The massive weather system is 310 miles (500km) across, with the eye alone measuring some 60 miles (100km) across. Gusts of almost 190mph (300kmh) are expected.

Then there’s this:

Flights delayed as Japan volcano erupts
ABC news online
2 Feb 2011

Volcanic lightning strikes above Shinmoedake peak as it erupts (Reuters: Minami-Nippon Shimbun)

A volcanic eruption in southern Japan has delayed international flights and shattered windows more than 10 kilometres away. The 1,400-metre Shinmoedake volcano has been belching out smoke and ash since last week, the start of its first major eruption for 52 years. But the eruptions have grown more intense in the last 24 hours, with one gigantic blast shattering windows 12 kilometres away….

Japanese volcano awakens with a vengeance
Earlier story, 31 Jan 2011

Officials in southern Japan have urged more than 1,000 residents of a town near an erupting volcano to evacuate amid reports of large rocks falling in the area.

Mount Shinmoe’s first major eruption in almost 200 years is sending plumes of ash and rocks kilometres into the sky. The eruption, on the southern island of Kyushu, has disrupted flights and train services and sparked warnings about another, even more powerful blast.

Vulcanologists say a giant lava dome on the volcano has now grown to more than 500 metres in diameter. For some people living near the volcano it is nothing more than a nuisance, but for others it is like a biblical curse.

From many sources 13 January 2011 come news of floods, severe snow and ice storms, a new eruption from a very old active volcano – as well as political uprisings in several nations. The most interesting of those to me is the government falling in Lebanon. Here are links to the various stories just from one day…

More floods:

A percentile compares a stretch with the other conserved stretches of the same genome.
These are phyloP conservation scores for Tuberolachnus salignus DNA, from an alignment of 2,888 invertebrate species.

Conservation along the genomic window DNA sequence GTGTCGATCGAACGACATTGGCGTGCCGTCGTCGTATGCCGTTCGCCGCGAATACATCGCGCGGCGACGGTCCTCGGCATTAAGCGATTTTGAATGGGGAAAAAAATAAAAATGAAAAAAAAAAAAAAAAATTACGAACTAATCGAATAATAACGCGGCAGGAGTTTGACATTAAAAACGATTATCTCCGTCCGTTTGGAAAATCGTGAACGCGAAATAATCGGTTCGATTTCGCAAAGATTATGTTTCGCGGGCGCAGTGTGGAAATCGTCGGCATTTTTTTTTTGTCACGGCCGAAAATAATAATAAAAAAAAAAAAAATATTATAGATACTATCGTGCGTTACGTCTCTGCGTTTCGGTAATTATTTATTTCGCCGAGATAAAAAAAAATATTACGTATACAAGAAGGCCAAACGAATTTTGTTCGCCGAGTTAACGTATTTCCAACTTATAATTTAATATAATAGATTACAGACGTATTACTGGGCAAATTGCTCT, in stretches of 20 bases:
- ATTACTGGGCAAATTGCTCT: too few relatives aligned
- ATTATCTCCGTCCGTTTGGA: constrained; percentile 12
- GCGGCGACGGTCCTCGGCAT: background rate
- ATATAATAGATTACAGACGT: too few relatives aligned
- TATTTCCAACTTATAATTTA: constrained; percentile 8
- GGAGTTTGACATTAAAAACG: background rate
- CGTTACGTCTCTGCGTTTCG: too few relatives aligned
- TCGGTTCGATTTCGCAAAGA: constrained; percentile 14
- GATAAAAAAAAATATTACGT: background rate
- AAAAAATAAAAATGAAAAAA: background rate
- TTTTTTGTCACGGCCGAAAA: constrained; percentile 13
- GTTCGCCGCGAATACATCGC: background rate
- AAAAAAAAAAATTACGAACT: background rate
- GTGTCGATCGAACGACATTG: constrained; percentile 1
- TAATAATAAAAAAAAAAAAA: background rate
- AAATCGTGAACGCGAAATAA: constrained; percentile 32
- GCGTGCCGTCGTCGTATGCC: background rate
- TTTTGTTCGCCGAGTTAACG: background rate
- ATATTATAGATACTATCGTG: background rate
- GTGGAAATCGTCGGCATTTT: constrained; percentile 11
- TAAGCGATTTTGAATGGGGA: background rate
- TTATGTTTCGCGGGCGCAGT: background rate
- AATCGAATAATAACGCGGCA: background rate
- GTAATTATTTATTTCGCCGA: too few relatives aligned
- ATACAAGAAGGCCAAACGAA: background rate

Sri Lanka:

Snow and ice storms across the United States:

Mt. Etna erupts again:

Lebanon government falls:

And the President of Tunisia has left the country due to massive protests in that North African nation:

Stay tuned.

Blood Red Moon and “The Day of the Lord”
(Title quoted from Joel Rosenberg’s webblog, 21 Dec 2010)

This was the first total lunar eclipse – a startling blood red moon – during the Winter solstice since 1638. The next one like this doesn’t occur until December 21, 2094. It’s particularly interesting in light of two Bible prophecies:

  • “The sun will be turned to darkness and the moon to blood before the coming of the great and dreadful day of the LORD.” (Joel 2:31)
  • “There will be signs in the sun, moon and stars.” (Luke 21:25)

It’s also interesting considering the enormous number of natural disasters that have occurred this year, including devastating earthquakes, volcanoes, blizzards and floods.

The following is excerpted from an AP article in the Salt Lake Tribune 19 December 2010:

2010’s world gone wild: Quakes, floods, blizzards

This was the year the Earth struck back. More people were killed worldwide by natural disasters in 2010 than have been killed in terrorist attacks in the past 40 years combined.

Earthquakes, heat waves, floods, volcanoes, super typhoons, blizzards, landslides and droughts killed at least a quarter million people in 2010 — the deadliest year in more than a generation.

“It just seemed like it was back-to-back and it came in waves,” said Craig Fugate, who heads the U.S. Federal Emergency Management Agency. It handled a record number of disasters in 2010. “The term ‘100-year event’ really lost its meaning this year.”